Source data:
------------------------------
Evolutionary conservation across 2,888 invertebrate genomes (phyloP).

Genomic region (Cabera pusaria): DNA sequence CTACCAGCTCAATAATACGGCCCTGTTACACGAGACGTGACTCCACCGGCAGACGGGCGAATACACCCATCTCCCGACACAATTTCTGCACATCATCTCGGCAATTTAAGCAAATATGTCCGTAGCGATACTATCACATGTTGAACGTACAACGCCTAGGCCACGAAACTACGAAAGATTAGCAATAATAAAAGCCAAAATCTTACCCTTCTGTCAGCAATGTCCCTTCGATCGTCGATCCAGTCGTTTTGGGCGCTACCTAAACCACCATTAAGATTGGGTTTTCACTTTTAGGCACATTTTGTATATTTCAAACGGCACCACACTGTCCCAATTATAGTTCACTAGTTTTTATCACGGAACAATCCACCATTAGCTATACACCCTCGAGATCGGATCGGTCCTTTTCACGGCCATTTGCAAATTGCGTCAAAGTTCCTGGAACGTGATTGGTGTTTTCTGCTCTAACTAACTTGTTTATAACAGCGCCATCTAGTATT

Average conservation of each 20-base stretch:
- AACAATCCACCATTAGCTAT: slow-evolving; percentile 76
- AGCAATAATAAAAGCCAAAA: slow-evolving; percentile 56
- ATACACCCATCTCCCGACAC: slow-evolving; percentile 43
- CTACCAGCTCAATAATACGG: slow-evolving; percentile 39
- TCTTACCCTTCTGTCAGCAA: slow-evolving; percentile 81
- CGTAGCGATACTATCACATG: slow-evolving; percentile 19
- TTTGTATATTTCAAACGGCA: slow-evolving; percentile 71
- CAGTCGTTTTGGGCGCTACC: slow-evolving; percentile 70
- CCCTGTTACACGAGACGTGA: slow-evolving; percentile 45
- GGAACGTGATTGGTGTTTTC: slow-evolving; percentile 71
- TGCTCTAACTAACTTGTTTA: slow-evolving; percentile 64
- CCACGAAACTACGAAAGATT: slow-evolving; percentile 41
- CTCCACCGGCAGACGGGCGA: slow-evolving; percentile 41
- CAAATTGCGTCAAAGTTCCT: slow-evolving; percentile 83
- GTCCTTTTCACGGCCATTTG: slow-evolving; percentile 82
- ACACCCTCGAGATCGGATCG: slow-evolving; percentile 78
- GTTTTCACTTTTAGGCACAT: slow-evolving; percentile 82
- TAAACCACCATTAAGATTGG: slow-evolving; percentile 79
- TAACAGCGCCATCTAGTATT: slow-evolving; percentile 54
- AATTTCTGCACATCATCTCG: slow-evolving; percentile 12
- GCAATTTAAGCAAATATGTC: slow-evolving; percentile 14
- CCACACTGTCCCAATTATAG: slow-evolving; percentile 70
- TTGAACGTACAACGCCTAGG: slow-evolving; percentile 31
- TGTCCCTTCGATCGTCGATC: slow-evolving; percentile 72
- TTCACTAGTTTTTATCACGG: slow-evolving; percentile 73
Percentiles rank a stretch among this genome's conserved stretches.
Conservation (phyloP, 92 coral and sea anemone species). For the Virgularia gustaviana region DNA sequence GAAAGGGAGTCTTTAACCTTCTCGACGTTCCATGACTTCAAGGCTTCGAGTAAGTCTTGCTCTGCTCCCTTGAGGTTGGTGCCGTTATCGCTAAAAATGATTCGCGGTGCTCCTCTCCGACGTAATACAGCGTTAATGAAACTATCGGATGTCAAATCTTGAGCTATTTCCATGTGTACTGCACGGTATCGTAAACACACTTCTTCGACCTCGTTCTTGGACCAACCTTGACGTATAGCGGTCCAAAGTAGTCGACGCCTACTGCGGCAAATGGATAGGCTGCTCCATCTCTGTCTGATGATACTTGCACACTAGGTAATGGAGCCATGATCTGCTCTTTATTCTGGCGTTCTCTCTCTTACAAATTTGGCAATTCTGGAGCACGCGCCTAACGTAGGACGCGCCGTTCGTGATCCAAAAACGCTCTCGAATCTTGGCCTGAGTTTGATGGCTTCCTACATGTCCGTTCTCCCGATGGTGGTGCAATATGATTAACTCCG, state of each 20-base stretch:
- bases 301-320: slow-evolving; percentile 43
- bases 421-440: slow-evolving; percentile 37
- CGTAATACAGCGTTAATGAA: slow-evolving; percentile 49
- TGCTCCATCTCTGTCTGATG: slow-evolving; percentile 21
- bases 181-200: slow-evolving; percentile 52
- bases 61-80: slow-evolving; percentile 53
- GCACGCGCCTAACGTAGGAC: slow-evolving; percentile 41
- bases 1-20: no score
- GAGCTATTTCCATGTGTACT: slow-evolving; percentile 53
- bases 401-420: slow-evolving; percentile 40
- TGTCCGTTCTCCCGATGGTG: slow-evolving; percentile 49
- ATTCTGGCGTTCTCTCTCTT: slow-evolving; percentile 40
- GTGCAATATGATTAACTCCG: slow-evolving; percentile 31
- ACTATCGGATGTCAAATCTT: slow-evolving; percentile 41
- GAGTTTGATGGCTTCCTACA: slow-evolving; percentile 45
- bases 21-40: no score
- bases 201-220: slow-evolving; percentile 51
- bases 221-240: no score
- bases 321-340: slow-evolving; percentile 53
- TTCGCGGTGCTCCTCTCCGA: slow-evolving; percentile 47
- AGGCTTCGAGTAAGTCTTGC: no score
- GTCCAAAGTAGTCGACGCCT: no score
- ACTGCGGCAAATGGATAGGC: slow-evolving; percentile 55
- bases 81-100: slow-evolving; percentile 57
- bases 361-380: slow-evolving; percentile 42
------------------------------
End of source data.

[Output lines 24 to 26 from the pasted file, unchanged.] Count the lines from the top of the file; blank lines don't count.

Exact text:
- GCAATTTAAGCAAATATGTC: slow-evolving; percentile 14
- CCACACTGTCCCAATTATAG: slow-evolving; percentile 70
- TTGAACGTACAACGCCTAGG: slow-evolving; percentile 31